Originally I had hoped to neatly sum up this ridiculous mess called Broomgate in one blog. Unfortunately, there’s detail and depth YOU need to know to truly understand what’s transpired. And it has to start with what I hope will be a brief (because I’ve edited the hell out of this thing all summer) and enjoyable history lesson. So sit back and enjoy the first segment of a (hopefully) short series on Broomgate…
A Spanish Philosopher, Drunk Scotsmen and this is all Paul Gowsell’s fault…
‘…those who ignore the lessons of history are fated to repeat them…’ Georges Santiago, 20th Century Spanish Philosopher
What? You thought this blog was about curling? It is. Santiago is a hero of mine. I first heard this quote while zoning out in a Grade 8 Social Studies class (for you Americans in the audience, that’s Canadian for History Class). Basically, my teacher was explaining to us how we continue to ignore events of the past and then repeat them, over and over. I immediately came to attention and began to listen-because the old guy was right. The world is full of examples of the human race committing the same mistakes made thousands of years of years ago. Look around you, it’s true. Continue reading “Broomgate Part 1-How Did We Get Into This Mess?”
My Car, Another Former Schneider Teammate, Team China Again and a Falafel Footlong
After a short social visit with Team Geall, Stephen and I headed to his place. Our quarter-final game against Wes Johnson was at 9 Sunday morning so we wanted to be home and lights out before 1am. As usual I was up first and into the shower, moving quickly-in addition to the regular routine, I also had to pack up. Regardless of how far we advanced in the final round, I was headed back to Vernon when we were done.
My car had been parked at Stephen’s since Thursday enjoying, if cars do, a few days bathing in Lower Mainland rain. A quick word about my little beast. It’s a 2005 Toyota Corolla CE with over 240,000 kilometers on it. It’s had a few, lol, rock chips and dings in its time, but this thing is a virtual tank. I’m on a pretty tight budget so what maintenance it get’s is strictly the mechanical parts. Yet everyday she fires up like a champ, doesn’t burn oil, sips fuel like a teetotaler and gets me and my kids wherever we need to go safely. Say what you like about other manufacturers, for my money no one engineers tougher power trains than Toyota. Continue reading “Cloverdale Cash-Day 3”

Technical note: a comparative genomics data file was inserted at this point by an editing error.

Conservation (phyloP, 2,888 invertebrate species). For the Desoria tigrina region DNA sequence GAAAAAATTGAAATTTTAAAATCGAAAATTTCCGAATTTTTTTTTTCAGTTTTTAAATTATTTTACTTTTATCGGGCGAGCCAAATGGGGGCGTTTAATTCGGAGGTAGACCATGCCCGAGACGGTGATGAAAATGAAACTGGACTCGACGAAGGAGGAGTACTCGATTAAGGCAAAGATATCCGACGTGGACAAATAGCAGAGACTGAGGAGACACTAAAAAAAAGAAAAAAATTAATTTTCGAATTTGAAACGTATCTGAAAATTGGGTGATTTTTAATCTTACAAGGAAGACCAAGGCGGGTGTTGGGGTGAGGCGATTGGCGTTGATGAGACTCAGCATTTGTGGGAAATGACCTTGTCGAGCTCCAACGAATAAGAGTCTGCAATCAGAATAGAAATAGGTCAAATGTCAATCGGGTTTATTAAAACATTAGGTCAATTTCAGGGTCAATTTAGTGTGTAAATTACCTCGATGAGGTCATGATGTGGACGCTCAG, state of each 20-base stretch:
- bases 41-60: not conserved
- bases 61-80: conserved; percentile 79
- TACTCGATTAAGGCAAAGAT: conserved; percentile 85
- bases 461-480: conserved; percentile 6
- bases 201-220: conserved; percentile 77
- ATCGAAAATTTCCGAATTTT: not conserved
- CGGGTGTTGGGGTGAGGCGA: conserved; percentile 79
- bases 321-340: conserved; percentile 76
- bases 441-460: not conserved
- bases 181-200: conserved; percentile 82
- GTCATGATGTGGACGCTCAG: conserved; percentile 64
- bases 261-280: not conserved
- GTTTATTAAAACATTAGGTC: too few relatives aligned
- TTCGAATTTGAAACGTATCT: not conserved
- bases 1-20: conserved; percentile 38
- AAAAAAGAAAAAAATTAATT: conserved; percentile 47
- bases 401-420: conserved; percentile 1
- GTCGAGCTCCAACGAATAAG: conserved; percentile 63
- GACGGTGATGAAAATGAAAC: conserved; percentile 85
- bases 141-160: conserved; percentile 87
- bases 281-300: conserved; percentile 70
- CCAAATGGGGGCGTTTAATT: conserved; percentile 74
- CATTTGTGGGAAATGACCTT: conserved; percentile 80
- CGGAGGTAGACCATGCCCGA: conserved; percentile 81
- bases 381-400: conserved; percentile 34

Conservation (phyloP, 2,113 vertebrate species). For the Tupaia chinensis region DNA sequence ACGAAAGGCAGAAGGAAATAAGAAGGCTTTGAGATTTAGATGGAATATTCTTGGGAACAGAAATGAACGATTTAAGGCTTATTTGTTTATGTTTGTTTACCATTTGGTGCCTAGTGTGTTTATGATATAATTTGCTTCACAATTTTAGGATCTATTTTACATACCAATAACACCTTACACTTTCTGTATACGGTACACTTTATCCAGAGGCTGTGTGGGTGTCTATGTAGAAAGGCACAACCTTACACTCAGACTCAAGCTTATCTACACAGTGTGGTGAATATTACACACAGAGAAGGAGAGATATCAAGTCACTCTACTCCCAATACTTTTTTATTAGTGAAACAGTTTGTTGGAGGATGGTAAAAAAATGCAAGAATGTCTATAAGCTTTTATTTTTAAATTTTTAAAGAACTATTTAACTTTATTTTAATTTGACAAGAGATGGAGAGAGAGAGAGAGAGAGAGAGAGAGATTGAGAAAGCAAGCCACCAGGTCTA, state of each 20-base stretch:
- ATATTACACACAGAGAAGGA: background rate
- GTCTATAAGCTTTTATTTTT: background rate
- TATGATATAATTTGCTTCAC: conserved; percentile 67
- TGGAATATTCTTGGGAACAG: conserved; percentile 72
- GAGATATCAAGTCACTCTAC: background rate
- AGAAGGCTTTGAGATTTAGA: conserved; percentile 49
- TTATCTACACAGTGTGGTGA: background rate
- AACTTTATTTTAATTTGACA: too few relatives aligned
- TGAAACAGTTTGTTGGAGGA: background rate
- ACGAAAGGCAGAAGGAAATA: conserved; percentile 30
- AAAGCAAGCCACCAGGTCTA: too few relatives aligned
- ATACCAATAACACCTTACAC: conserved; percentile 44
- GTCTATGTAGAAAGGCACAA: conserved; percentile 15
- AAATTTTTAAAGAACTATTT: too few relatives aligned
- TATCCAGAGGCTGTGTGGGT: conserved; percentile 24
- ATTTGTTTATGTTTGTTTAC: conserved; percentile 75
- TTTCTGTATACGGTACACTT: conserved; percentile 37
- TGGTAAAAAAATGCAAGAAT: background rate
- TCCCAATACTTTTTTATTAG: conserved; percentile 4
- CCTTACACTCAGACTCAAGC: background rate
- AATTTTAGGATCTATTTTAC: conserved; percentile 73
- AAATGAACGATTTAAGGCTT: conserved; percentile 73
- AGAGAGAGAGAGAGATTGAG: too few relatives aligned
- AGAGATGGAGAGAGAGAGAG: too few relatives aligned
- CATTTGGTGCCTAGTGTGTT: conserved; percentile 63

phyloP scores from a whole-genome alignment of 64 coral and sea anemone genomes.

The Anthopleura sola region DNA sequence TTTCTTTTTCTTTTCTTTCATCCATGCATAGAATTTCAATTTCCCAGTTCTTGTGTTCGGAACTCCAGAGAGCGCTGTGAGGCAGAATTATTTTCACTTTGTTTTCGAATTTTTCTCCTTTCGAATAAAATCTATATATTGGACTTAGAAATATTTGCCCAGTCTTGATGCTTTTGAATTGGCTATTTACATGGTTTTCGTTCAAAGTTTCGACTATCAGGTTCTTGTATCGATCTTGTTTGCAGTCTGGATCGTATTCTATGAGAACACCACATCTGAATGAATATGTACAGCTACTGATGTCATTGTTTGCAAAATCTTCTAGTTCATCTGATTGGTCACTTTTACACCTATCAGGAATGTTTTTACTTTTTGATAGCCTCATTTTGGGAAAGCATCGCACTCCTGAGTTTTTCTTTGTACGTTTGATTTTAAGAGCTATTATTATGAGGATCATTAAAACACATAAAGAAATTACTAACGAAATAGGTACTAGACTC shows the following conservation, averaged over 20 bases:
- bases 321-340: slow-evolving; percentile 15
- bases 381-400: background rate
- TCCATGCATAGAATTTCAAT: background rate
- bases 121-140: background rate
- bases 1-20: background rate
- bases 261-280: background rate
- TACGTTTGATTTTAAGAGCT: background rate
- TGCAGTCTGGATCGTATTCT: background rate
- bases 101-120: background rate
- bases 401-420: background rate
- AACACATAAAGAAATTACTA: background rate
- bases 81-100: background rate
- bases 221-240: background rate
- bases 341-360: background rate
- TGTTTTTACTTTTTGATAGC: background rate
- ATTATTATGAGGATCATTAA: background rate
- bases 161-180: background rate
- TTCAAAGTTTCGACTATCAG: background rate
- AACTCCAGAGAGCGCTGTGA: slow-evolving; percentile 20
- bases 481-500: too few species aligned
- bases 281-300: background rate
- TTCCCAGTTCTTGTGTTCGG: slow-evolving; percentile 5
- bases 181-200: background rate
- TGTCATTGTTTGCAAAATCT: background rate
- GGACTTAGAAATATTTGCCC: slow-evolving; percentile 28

Spoilers, a Nice Rebound and the Evil Twins…
One blog back I mentioned how we had to be on our toes going up against Andrew Bilesky. If you recall, he was 0-3 with no chance of advancing to the money. That made them a very dangerous team when you’re in a round-robin qualifying format. Nothing to gain, yet also nothing to lose. With zero pressure on them they could play spoiler, come out loose and not miss a thing.
While that didn’t exactly happen, we did lose to a team we should have beaten. Sadly, the score was once again 8-1. The game started well for us. We had last rock advantage in the first end (I’m 3-0 in coin tosses so far) and had a great chance for two in the first end. Unfortunately, we didn’t take enough ice on Stephens last shot-a quiet take out that maddeningly over curled a millimeter, rubbed our own stone and then was redirected just enough to miss Bilesky’s shot stone and give them a steal of one. No biggie, we thought, a good end that just went sideways and it’s only a single point steal.
In the second we had another end built to score two and again just missed-but scored a single to tie the game at one. So we were, at least, outplaying our opponents. Then the wheels fell off in the 3rd and we gave up a horrible 6. True, it’s not as bad as giving up 7 or the ultimate 8. But it effectively ends the game. Coming back is possible when you still have another 5 ends to play (this event was the usual 8 end games most cashspiels have become), but it’s rare. You need to bounce back the next end with a big score (think 3 or more) to give your team a lift and make the comeback appear attainable. Continue reading “Cloverdale Cash-Day 2”